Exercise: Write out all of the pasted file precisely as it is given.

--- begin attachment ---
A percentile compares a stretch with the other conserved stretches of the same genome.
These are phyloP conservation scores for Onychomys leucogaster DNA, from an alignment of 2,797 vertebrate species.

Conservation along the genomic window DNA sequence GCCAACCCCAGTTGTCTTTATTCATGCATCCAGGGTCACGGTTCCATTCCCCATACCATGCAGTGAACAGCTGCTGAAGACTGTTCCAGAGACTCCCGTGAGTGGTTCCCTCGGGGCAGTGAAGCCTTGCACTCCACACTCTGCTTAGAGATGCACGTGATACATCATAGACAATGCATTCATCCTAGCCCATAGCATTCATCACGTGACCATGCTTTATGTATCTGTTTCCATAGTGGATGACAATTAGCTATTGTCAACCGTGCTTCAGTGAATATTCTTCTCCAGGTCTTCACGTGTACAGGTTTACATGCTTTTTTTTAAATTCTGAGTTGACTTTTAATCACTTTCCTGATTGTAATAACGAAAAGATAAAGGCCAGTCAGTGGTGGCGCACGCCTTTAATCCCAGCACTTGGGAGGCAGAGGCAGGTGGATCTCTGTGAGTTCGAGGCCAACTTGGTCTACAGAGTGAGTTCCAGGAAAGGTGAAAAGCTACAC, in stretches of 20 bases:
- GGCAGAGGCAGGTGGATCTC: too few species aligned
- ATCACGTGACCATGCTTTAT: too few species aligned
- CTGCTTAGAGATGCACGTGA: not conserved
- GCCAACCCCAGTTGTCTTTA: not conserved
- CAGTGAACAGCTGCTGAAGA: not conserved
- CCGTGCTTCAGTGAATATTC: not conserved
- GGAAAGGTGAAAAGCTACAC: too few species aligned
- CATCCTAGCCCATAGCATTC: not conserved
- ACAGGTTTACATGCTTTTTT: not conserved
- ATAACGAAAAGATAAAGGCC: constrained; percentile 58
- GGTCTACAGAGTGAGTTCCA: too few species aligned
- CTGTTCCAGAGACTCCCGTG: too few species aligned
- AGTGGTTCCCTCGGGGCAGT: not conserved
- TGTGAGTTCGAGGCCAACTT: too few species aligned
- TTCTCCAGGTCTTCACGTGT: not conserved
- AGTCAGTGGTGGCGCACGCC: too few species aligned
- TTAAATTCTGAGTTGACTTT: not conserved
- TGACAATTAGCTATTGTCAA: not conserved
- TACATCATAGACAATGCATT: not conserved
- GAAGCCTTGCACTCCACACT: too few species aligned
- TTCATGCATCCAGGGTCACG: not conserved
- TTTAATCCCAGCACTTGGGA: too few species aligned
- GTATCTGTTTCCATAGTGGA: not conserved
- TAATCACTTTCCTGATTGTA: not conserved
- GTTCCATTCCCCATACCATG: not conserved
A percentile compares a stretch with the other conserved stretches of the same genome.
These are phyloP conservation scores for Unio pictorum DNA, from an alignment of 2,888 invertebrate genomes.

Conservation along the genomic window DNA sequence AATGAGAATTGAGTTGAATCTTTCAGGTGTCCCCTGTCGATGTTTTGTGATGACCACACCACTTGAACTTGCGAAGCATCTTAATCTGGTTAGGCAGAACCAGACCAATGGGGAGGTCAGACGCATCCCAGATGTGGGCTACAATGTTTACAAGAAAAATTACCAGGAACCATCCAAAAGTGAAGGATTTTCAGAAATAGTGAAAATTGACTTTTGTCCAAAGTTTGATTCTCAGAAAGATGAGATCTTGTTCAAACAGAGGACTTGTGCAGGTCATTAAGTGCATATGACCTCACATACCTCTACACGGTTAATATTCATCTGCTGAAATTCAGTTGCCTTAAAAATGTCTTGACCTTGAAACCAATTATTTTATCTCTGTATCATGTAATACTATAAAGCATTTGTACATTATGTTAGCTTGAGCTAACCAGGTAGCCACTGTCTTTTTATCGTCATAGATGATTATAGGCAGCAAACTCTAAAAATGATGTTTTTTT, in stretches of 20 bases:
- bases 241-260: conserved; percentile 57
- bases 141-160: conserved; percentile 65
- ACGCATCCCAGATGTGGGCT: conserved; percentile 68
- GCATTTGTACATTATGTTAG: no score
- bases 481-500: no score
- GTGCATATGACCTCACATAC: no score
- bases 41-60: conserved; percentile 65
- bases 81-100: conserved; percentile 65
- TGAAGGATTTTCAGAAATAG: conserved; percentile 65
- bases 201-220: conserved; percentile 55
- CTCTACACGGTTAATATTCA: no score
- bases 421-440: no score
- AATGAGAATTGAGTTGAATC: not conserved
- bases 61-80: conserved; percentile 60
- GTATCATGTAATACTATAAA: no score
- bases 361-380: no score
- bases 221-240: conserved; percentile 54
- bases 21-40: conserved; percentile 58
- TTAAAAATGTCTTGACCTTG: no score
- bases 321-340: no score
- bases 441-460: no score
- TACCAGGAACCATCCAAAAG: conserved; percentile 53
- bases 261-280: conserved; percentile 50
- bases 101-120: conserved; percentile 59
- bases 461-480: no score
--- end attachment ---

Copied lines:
A percentile compares a stretch with the other conserved stretches of the same genome.
These are phyloP conservation scores for Onychomys leucogaster DNA, from an alignment of 2,797 vertebrate species.

Conservation along the genomic window DNA sequence GCCAACCCCAGTTGTCTTTATTCATGCATCCAGGGTCACGGTTCCATTCCCCATACCATGCAGTGAACAGCTGCTGAAGACTGTTCCAGAGACTCCCGTGAGTGGTTCCCTCGGGGCAGTGAAGCCTTGCACTCCACACTCTGCTTAGAGATGCACGTGATACATCATAGACAATGCATTCATCCTAGCCCATAGCATTCATCACGTGACCATGCTTTATGTATCTGTTTCCATAGTGGATGACAATTAGCTATTGTCAACCGTGCTTCAGTGAATATTCTTCTCCAGGTCTTCACGTGTACAGGTTTACATGCTTTTTTTTAAATTCTGAGTTGACTTTTAATCACTTTCCTGATTGTAATAACGAAAAGATAAAGGCCAGTCAGTGGTGGCGCACGCCTTTAATCCCAGCACTTGGGAGGCAGAGGCAGGTGGATCTCTGTGAGTTCGAGGCCAACTTGGTCTACAGAGTGAGTTCCAGGAAAGGTGAAAAGCTACAC, in stretches of 20 bases:
- GGCAGAGGCAGGTGGATCTC: too few species aligned
- ATCACGTGACCATGCTTTAT: too few species aligned
- CTGCTTAGAGATGCACGTGA: not conserved
- GCCAACCCCAGTTGTCTTTA: not conserved
- CAGTGAACAGCTGCTGAAGA: not conserved
- CCGTGCTTCAGTGAATATTC: not conserved
- GGAAAGGTGAAAAGCTACAC: too few species aligned
- CATCCTAGCCCATAGCATTC: not conserved
- ACAGGTTTACATGCTTTTTT: not conserved
- ATAACGAAAAGATAAAGGCC: constrained; percentile 58
- GGTCTACAGAGTGAGTTCCA: too few species aligned
- CTGTTCCAGAGACTCCCGTG: too few species aligned
- AGTGGTTCCCTCGGGGCAGT: not conserved
- TGTGAGTTCGAGGCCAACTT: too few species aligned
- TTCTCCAGGTCTTCACGTGT: not conserved
- AGTCAGTGGTGGCGCACGCC: too few species aligned
- TTAAATTCTGAGTTGACTTT: not conserved
- TGACAATTAGCTATTGTCAA: not conserved
- TACATCATAGACAATGCATT: not conserved
- GAAGCCTTGCACTCCACACT: too few species aligned
- TTCATGCATCCAGGGTCACG: not conserved
- TTTAATCCCAGCACTTGGGA: too few species aligned
- GTATCTGTTTCCATAGTGGA: not conserved
- TAATCACTTTCCTGATTGTA: not conserved
- GTTCCATTCCCCATACCATG: not conserved
A percentile compares a stretch with the other conserved stretches of the same genome.
These are phyloP conservation scores for Unio pictorum DNA, from an alignment of 2,888 invertebrate genomes.

Conservation along the genomic window DNA sequence AATGAGAATTGAGTTGAATCTTTCAGGTGTCCCCTGTCGATGTTTTGTGATGACCACACCACTTGAACTTGCGAAGCATCTTAATCTGGTTAGGCAGAACCAGACCAATGGGGAGGTCAGACGCATCCCAGATGTGGGCTACAATGTTTACAAGAAAAATTACCAGGAACCATCCAAAAGTGAAGGATTTTCAGAAATAGTGAAAATTGACTTTTGTCCAAAGTTTGATTCTCAGAAAGATGAGATCTTGTTCAAACAGAGGACTTGTGCAGGTCATTAAGTGCATATGACCTCACATACCTCTACACGGTTAATATTCATCTGCTGAAATTCAGTTGCCTTAAAAATGTCTTGACCTTGAAACCAATTATTTTATCTCTGTATCATGTAATACTATAAAGCATTTGTACATTATGTTAGCTTGAGCTAACCAGGTAGCCACTGTCTTTTTATCGTCATAGATGATTATAGGCAGCAAACTCTAAAAATGATGTTTTTTT, in stretches of 20 bases:
- bases 241-260: conserved; percentile 57
- bases 141-160: conserved; percentile 65
- ACGCATCCCAGATGTGGGCT: conserved; percentile 68
- GCATTTGTACATTATGTTAG: no score
- bases 481-500: no score
- GTGCATATGACCTCACATAC: no score
- bases 41-60: conserved; percentile 65
- bases 81-100: conserved; percentile 65
- TGAAGGATTTTCAGAAATAG: conserved; percentile 65
- bases 201-220: conserved; percentile 55
- CTCTACACGGTTAATATTCA: no score
- bases 421-440: no score
- AATGAGAATTGAGTTGAATC: not conserved
- bases 61-80: conserved; percentile 60
- GTATCATGTAATACTATAAA: no score
- bases 361-380: no score
- bases 221-240: conserved; percentile 54
- bases 21-40: conserved; percentile 58
- TTAAAAATGTCTTGACCTTG: no score
- bases 321-340: no score
- bases 441-460: no score
- TACCAGGAACCATCCAAAAG: conserved; percentile 53
- bases 261-280: conserved; percentile 50
- bases 101-120: conserved; percentile 59
- bases 461-480: no score